author = "Pierce, {John P.} and Stefanick, {Marcia L.} and Flatt, {Shirley W.} and Loki Natarajan and Barbara Sternfeld and Lisa Madlensky and Al-Delaimy, {Wael K.} and Thomson, {Cynthia A.} and Sheila Kealey and Richard Hajek and Parker, {Barbara A.} and Newman, {Vicky A.} and Bette Caan and Rock, {Cheryl L.}",
year = "2007",
month = "6",
doi = "10.1200/JCO.2006.08.6819",
volume = "25",
pages = "2345--2351",
journal = "Journal of Clinical Oncology",
issn = "0732-183X",
publisher = "American Society of Clinical Oncology",
number = "17",

}

TY - JOUR

T1 - Greater survival after breast cancer in physically active women with high vegetable-fruit intake regardless of obesity

AU - Pierce,John P.

AU - Stefanick,Marcia L.

AU - Flatt,Shirley W.

AU - Natarajan,Loki

AU - Sternfeld,Barbara

AU - Madlensky,Lisa

AU - Al-Delaimy,Wael K.

AU - Thomson,Cynthia A.

AU - Kealey,Sheila

AU - Hajek,Richard

AU - Parker,Barbara A.

AU - Newman,Vicky A.

AU - Caan,Bette

AU - Rock,Cheryl L.

PY - 2007/6/10

Y1 - 2007/6/10

N2 - Purpose: Single-variable analyses have associated physical activity, diet, and obesity with survival after breast cancer. This report investigates interactions among these variables. Patients and Methods: A prospective study was performed of 1,490 women diagnosed and treated for early-stage breast cancer between 1991 and 2000. Enrollment was an average of 2 years postdiagnosis. Only seven women were lost to follow-up through December 2005. Results: In univariate analysis, reduced mortality was weakly associated with higher vegetable-fruit consumption, increased physical activity, and a body mass index that was neither low weight nor obese. In a multivariate Cox model, only the combination of consuming five or more daily servings of vegetables-fruits, and accumulating 540+ metabolic equivalent tasks-min/wk (equivalent to walking 30 minutes 6 d/wk), was associated with a significant survival advantage (hazard ratio, 0.56; 95% CI, 0.31 to 0.98). The approximate 50% reduction in risk associated with these healthy lifestyle behaviors was observed in both obese and nonobese women, although fewer obese women were physically active with a healthy dietary pattern (16% v ;30%). Among those who adhered to this healthy lifestyle, there was no apparent effect of obesity on survival. The effect was stronger in women who had hormone receptor-positive cancers. Conclusion: A minority of breast cancer survivors follow a healthy lifestyle that includes both recommended intakes of vegetables-fruits and moderate levels of physical activity. The strong protective effect observed suggests a need for additional investigation of the effect of the combined influence of diet and physical activity on breast cancer survival.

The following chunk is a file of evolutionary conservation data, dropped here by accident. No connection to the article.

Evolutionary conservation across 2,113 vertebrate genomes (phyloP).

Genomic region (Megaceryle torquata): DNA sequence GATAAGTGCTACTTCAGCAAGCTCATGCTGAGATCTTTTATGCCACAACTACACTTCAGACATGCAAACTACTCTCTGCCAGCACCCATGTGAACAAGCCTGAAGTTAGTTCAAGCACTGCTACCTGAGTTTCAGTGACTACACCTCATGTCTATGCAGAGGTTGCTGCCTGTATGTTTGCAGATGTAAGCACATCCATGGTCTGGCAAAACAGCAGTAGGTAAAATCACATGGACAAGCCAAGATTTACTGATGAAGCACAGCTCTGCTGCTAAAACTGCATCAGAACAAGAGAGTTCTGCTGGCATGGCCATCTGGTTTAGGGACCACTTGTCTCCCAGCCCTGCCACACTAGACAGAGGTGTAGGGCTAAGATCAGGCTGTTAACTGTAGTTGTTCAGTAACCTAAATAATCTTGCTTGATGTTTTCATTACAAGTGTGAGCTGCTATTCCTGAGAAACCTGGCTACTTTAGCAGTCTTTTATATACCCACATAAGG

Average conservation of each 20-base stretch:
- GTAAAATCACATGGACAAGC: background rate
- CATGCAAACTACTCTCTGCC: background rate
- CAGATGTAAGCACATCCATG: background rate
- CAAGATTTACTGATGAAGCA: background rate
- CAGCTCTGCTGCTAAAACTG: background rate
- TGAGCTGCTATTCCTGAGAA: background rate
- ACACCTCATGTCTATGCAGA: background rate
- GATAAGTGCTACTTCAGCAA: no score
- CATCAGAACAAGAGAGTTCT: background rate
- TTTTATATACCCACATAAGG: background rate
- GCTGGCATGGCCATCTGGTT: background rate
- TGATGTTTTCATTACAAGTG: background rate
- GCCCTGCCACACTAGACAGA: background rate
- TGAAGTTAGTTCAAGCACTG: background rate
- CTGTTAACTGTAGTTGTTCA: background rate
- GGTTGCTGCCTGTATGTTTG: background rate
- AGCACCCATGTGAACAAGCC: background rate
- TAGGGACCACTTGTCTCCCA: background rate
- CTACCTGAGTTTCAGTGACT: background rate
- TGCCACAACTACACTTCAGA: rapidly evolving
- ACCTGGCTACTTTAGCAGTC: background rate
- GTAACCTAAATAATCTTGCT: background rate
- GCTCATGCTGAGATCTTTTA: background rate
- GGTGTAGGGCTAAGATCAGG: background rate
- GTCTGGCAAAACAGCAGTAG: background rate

AB - Purpose: Single-variable analyses have associated physical activity, diet, and obesity with survival after breast cancer. This report investigates interactions among these variables. Patients and Methods: A prospective study was performed of 1,490 women diagnosed and treated for early-stage breast cancer between 1991 and 2000. Enrollment was an average of 2 years postdiagnosis. Only seven women were lost to follow-up through December 2005. Results: In univariate analysis, reduced mortality was weakly associated with higher vegetable-fruit consumption, increased physical activity, and a body mass index that was neither low weight nor obese. In a multivariate Cox model, only the combination of consuming five or more daily servings of vegetables-fruits, and accumulating 540+ metabolic equivalent tasks-min/wk (equivalent to walking 30 minutes 6 d/wk), was associated with a significant survival advantage (hazard ratio, 0.56; 95% CI, 0.31 to 0.98). The approximate 50% reduction in risk associated with these healthy lifestyle behaviors was observed in both obese and nonobese women, although fewer obese women were physically active with a healthy dietary pattern (16% v ;30%). Among those who adhered to this healthy lifestyle, there was no apparent effect of obesity on survival. The effect was stronger in women who had hormone receptor-positive cancers. Conclusion: A minority of breast cancer survivors follow a healthy lifestyle that includes both recommended intakes of vegetables-fruits and moderate levels of physical activity. The strong protective effect observed suggests a need for additional investigation of the effect of the combined influence of diet and physical activity on breast cancer survival.

UR - http://www.scopus.com/inward/record.url?scp=34347213083&partnerID=8YFLogxK

UR - http://www.scopus.com/inward/citedby.url?scp=34347213083&partnerID=8YFLogxK

U2 - 10.1200/JCO.2006.08.6819

DO - 10.1200/JCO.2006.08.6819

M3 - Article

VL - 25

SP - 2345

EP - 2351

JO - Journal of Clinical Oncology

T2 - Journal of Clinical Oncology

JF - Journal of Clinical Oncology

SN - 0732-183X

IS - 17

ER -